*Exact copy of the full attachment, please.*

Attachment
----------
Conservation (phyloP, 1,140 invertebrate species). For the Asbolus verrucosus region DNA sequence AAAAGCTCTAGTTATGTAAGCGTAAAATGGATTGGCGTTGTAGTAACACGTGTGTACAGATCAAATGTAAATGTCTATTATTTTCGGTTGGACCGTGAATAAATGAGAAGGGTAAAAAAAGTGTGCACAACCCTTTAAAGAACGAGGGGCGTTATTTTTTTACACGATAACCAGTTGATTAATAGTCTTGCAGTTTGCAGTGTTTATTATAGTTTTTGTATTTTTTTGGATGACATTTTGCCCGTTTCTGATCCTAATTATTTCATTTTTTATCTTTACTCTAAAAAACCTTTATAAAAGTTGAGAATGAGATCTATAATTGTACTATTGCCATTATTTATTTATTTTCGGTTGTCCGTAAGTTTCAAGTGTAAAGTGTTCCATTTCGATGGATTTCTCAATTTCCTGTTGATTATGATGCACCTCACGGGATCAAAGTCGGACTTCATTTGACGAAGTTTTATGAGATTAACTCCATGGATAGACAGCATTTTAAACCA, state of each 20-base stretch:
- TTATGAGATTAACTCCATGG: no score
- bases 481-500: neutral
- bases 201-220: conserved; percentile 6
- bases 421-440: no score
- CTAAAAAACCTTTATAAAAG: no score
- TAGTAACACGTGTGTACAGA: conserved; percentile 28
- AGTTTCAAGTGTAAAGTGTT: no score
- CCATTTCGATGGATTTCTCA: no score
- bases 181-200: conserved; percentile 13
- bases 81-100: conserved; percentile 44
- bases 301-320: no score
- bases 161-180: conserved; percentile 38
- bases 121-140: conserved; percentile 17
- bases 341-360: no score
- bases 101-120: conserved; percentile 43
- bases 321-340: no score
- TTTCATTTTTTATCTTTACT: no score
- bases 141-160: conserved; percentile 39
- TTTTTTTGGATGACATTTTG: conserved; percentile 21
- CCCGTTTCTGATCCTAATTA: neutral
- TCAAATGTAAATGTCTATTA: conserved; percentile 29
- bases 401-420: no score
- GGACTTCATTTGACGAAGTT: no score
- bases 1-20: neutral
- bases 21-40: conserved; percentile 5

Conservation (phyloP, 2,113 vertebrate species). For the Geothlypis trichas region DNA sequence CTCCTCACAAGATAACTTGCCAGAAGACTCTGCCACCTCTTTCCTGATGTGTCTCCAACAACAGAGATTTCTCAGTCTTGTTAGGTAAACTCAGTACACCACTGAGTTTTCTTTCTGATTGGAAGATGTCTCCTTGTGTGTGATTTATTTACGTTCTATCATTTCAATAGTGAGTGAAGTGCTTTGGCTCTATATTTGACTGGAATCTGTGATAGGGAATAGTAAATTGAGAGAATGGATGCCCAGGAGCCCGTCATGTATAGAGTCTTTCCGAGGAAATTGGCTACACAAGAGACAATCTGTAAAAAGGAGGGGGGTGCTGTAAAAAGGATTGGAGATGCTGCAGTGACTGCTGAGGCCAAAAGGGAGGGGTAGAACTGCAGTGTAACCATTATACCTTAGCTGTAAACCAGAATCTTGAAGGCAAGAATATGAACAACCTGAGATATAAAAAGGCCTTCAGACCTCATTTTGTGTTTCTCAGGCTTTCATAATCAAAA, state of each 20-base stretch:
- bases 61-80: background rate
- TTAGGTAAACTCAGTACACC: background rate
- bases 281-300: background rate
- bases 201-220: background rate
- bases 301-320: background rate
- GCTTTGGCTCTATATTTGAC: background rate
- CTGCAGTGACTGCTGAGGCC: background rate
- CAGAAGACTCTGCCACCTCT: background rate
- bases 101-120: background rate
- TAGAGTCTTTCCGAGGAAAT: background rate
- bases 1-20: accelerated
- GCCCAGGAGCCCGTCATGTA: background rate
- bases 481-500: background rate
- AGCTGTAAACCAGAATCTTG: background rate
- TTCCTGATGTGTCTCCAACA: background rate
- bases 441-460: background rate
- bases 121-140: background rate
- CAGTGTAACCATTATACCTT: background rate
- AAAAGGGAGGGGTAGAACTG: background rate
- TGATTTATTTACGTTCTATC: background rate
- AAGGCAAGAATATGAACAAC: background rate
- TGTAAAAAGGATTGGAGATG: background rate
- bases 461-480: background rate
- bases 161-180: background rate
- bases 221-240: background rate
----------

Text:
Conservation (phyloP, 1,140 invertebrate species). For the Asbolus verrucosus region DNA sequence AAAAGCTCTAGTTATGTAAGCGTAAAATGGATTGGCGTTGTAGTAACACGTGTGTACAGATCAAATGTAAATGTCTATTATTTTCGGTTGGACCGTGAATAAATGAGAAGGGTAAAAAAAGTGTGCACAACCCTTTAAAGAACGAGGGGCGTTATTTTTTTACACGATAACCAGTTGATTAATAGTCTTGCAGTTTGCAGTGTTTATTATAGTTTTTGTATTTTTTTGGATGACATTTTGCCCGTTTCTGATCCTAATTATTTCATTTTTTATCTTTACTCTAAAAAACCTTTATAAAAGTTGAGAATGAGATCTATAATTGTACTATTGCCATTATTTATTTATTTTCGGTTGTCCGTAAGTTTCAAGTGTAAAGTGTTCCATTTCGATGGATTTCTCAATTTCCTGTTGATTATGATGCACCTCACGGGATCAAAGTCGGACTTCATTTGACGAAGTTTTATGAGATTAACTCCATGGATAGACAGCATTTTAAACCA, state of each 20-base stretch:
- TTATGAGATTAACTCCATGG: no score
- bases 481-500: neutral
- bases 201-220: conserved; percentile 6
- bases 421-440: no score
- CTAAAAAACCTTTATAAAAG: no score
- TAGTAACACGTGTGTACAGA: conserved; percentile 28
- AGTTTCAAGTGTAAAGTGTT: no score
- CCATTTCGATGGATTTCTCA: no score
- bases 181-200: conserved; percentile 13
- bases 81-100: conserved; percentile 44
- bases 301-320: no score
- bases 161-180: conserved; percentile 38
- bases 121-140: conserved; percentile 17
- bases 341-360: no score
- bases 101-120: conserved; percentile 43
- bases 321-340: no score
- TTTCATTTTTTATCTTTACT: no score
- bases 141-160: conserved; percentile 39
- TTTTTTTGGATGACATTTTG: conserved; percentile 21
- CCCGTTTCTGATCCTAATTA: neutral
- TCAAATGTAAATGTCTATTA: conserved; percentile 29
- bases 401-420: no score
- GGACTTCATTTGACGAAGTT: no score
- bases 1-20: neutral
- bases 21-40: conserved; percentile 5

Conservation (phyloP, 2,113 vertebrate species). For the Geothlypis trichas region DNA sequence CTCCTCACAAGATAACTTGCCAGAAGACTCTGCCACCTCTTTCCTGATGTGTCTCCAACAACAGAGATTTCTCAGTCTTGTTAGGTAAACTCAGTACACCACTGAGTTTTCTTTCTGATTGGAAGATGTCTCCTTGTGTGTGATTTATTTACGTTCTATCATTTCAATAGTGAGTGAAGTGCTTTGGCTCTATATTTGACTGGAATCTGTGATAGGGAATAGTAAATTGAGAGAATGGATGCCCAGGAGCCCGTCATGTATAGAGTCTTTCCGAGGAAATTGGCTACACAAGAGACAATCTGTAAAAAGGAGGGGGGTGCTGTAAAAAGGATTGGAGATGCTGCAGTGACTGCTGAGGCCAAAAGGGAGGGGTAGAACTGCAGTGTAACCATTATACCTTAGCTGTAAACCAGAATCTTGAAGGCAAGAATATGAACAACCTGAGATATAAAAAGGCCTTCAGACCTCATTTTGTGTTTCTCAGGCTTTCATAATCAAAA, state of each 20-base stretch:
- bases 61-80: background rate
- TTAGGTAAACTCAGTACACC: background rate
- bases 281-300: background rate
- bases 201-220: background rate
- bases 301-320: background rate
- GCTTTGGCTCTATATTTGAC: background rate
- CTGCAGTGACTGCTGAGGCC: background rate
- CAGAAGACTCTGCCACCTCT: background rate
- bases 101-120: background rate
- TAGAGTCTTTCCGAGGAAAT: background rate
- bases 1-20: accelerated
- GCCCAGGAGCCCGTCATGTA: background rate
- bases 481-500: background rate
- AGCTGTAAACCAGAATCTTG: background rate
- TTCCTGATGTGTCTCCAACA: background rate
- bases 441-460: background rate
- bases 121-140: background rate
- CAGTGTAACCATTATACCTT: background rate
- AAAAGGGAGGGGTAGAACTG: background rate
- TGATTTATTTACGTTCTATC: background rate
- AAGGCAAGAATATGAACAAC: background rate
- TGTAAAAAGGATTGGAGATG: background rate
- bases 461-480: background rate
- bases 161-180: background rate
- bases 221-240: background rate